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Nicaragua, COVID-19, and food sovereignty

News from Nicaragua | Monday, 10 August 2020 |

UN institutions are now echoing LA Via Campesina calls for sustainable local food supply chains that respect people and the planet

UN institutions are now echoing LA Via Campesina calls for sustainable local food supply chains that respect people and the planet

…’this deadly virus has exposed the vulnerability of the globalised food system dominated by industrial agriculture, and the dangers it poses to all life forms. We must learn from this crisis and invest in building local, resilient and diverse food systems’. La Via Campesina

La Via Campesina is a global movement of over 200 million peasant farmers indigenous and Afro – descendant peoples and pastoralists. For nearly 30 years LVC has been calling for profound political and structural transformation globally to a food system based on access for everyone to healthy and affordable food; that values workers and producers; localises supply chains; and uses agroecological, sustainable farming methods that respect people and the planet.

As the immensity of the COVID-19 pandemic unfolds the UN and other international agencies warn of the cataclysmic consequences for so many already impoverished by past international failures to address gross inequalities and chronic levels of poverty.

In April, World Food Programme director David Beasley warned that ‘there is a real danger that more people could potentially die from the economic impact of COVID-19 than from the virus itself.’

A July report by UNICEF, FAO, WFP and WHO on the global food security warned of that an additional 130 million people who could face chronic hunger by the end of 2020.

In this context, these reports call ‘ not only urgent action to address the hunger crisis but also to take the opportunity to shift to more sustainable food systems.’ UN General Secretary Antonio Gutieres. Other reports echo the calls of the LVC for resilience, developing local supply chains, self sufficiency, and agricultural production methods that protect people and the planet.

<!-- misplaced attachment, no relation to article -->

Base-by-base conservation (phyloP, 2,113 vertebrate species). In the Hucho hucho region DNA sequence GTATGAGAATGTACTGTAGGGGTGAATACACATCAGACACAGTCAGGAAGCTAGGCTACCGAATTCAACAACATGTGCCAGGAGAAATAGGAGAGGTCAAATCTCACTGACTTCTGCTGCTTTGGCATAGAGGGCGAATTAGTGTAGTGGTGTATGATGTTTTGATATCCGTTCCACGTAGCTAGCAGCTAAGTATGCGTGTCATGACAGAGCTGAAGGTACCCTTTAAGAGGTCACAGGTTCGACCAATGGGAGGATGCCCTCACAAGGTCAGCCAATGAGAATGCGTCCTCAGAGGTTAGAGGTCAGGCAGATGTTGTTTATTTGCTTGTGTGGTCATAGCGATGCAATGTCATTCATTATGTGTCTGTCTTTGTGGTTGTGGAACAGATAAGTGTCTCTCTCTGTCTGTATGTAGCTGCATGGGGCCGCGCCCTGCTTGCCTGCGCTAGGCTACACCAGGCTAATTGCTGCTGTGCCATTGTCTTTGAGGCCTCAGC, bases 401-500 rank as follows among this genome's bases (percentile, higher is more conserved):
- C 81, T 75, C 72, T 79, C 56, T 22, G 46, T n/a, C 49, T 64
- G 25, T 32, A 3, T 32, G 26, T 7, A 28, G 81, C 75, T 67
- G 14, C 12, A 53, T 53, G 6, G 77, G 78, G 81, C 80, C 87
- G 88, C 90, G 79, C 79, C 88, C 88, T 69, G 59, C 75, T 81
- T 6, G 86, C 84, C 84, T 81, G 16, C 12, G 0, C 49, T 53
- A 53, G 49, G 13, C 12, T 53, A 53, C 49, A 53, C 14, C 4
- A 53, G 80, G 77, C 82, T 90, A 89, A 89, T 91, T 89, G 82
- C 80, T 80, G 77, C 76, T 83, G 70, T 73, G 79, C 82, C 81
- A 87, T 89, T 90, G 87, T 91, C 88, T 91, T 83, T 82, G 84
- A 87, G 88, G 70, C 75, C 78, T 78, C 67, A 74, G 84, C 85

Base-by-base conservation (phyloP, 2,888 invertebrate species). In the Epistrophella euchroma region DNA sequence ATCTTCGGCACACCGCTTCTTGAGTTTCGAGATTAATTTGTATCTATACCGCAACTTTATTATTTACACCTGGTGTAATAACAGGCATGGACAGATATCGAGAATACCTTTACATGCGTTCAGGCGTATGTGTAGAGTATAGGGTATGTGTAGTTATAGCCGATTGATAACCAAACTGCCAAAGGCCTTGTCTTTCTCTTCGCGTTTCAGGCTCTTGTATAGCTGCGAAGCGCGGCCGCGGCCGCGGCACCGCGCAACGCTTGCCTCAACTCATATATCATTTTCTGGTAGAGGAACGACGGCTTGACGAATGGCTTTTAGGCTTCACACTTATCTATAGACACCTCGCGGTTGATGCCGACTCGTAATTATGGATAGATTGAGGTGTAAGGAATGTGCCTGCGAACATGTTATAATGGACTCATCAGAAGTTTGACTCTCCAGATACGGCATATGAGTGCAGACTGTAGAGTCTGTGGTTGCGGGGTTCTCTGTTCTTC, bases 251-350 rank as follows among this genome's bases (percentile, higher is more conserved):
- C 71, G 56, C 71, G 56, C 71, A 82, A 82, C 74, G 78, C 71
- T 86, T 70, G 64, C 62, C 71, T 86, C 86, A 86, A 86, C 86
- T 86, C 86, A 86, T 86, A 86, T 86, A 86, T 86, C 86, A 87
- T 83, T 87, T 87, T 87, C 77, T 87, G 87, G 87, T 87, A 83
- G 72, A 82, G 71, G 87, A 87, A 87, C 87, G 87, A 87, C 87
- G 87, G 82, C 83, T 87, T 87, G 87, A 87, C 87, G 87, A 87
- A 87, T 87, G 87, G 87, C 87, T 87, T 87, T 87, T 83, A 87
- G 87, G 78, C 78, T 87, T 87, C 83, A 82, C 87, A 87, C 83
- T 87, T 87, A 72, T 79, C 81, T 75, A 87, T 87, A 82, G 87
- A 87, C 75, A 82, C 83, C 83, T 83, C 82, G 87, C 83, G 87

Nicaragua, as the second most impoverished country in the Americas after Haiti, faces major challenges not only from the virus but also the anticipated downturn in the economy.

This situation is greatly exacerbated by illegal US sanctions and other measures designed to remove the Sandinista government from power, measures that will in fact result in further impoverishing those already marginalised.

In contrast with other countries in the region, Nicaragua has a much higher level of resilience to withstand the impact. The country has a well-integrated, holistic commitment to achieving food sovereignty involving government agencies working alongside rural and urban communities.

The Ministry of the Family, Community, and Cooperative Economy (MEFCCA) and municipal governments work with farmers to improve access to local markets while technical institutes organise community seed banks, and provide training.

These government agencies working together with communities and social movements have enabled the country to achieve 80% self sufficiency in basic food including all of the beans, maize, fruit, vegetables, honey and dairy products. https://www.coha.org/feeding-the-people-in-times-of-pandemic-the-food-sovereignty-approach-in-nicaragua/

The Nicaragua Solidarity Campaign is working in solidarity with the Rural Workers Association (ATC, a member organisation of LVC) on their programme of agroecology, food sovereignty, land rights, climate justice, gender equality, and the integration of of young people into farming. For information about webinars, videos, and articles highlighting the work of the ATC see www.nicaraguasc.org.uk

This is an edited version of an article that first appeared in the July,2020 newsletter of the Environmental Network for Central America (ENCA) https://enca.org.uk/

We eat what we grow:plate of typical Nicaragua food

We eat what we grow:plate of typical Nicaragua food

Students of the agroecology training school (IALA), Nicaragua

Students of the agroecology training school (IALA), Nicaragua